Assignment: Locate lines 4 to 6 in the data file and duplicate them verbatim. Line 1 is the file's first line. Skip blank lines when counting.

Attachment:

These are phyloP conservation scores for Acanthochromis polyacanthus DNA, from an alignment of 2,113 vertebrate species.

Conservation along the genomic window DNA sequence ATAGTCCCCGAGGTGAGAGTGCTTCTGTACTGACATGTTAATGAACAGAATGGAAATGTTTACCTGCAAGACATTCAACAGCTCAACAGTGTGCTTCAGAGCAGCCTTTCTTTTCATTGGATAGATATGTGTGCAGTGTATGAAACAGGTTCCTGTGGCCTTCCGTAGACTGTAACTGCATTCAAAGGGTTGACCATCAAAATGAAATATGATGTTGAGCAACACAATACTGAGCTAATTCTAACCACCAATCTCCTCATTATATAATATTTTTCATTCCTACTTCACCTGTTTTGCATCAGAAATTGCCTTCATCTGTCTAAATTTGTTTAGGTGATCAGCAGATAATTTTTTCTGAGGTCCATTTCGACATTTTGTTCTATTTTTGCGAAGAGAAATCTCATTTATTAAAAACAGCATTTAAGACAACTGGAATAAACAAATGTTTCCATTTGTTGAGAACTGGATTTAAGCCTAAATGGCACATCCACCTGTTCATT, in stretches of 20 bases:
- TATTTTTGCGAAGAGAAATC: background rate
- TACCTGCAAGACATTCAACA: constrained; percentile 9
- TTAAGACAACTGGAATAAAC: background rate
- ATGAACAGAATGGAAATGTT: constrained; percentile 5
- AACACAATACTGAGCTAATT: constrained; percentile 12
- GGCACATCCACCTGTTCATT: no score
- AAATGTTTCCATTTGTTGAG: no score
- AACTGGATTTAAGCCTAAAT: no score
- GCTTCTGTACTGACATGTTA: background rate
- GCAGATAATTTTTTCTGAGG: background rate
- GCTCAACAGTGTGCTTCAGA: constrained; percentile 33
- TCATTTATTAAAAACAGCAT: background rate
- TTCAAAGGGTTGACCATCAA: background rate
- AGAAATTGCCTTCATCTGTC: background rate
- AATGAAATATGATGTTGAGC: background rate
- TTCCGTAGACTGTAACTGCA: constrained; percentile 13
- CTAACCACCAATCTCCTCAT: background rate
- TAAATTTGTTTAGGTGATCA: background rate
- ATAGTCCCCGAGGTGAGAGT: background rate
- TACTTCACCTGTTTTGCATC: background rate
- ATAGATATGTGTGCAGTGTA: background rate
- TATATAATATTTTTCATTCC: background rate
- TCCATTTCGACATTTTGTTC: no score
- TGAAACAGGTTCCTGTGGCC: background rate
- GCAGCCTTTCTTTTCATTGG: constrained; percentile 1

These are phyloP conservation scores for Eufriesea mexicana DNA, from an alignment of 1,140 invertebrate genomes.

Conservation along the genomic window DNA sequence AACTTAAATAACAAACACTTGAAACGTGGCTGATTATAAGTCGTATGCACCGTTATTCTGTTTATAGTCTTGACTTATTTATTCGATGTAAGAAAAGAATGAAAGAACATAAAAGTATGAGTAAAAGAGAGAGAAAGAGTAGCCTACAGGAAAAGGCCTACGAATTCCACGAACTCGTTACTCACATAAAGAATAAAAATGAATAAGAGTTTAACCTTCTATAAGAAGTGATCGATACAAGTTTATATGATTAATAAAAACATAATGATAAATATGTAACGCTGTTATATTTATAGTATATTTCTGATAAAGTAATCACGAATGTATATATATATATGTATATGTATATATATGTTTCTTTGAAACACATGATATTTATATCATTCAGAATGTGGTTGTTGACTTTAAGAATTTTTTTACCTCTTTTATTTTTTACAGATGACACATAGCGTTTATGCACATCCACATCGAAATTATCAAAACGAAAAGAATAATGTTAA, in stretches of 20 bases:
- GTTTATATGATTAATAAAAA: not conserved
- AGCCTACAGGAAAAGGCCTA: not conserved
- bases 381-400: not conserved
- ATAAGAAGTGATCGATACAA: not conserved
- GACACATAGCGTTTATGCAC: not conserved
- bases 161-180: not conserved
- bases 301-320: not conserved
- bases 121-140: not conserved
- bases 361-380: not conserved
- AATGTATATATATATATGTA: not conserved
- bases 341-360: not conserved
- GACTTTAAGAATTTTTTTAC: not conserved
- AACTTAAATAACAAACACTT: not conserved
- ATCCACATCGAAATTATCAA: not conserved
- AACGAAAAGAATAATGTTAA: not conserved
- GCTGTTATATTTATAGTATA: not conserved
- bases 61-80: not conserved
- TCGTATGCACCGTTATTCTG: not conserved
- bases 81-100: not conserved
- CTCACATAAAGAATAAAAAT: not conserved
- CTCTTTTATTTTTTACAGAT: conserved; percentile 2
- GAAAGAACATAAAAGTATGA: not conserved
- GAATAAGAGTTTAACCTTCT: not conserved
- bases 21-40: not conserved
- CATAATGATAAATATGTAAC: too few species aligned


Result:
- TACCTGCAAGACATTCAACA: constrained; percentile 9
- TTAAGACAACTGGAATAAAC: background rate
- ATGAACAGAATGGAAATGTT: constrained; percentile 5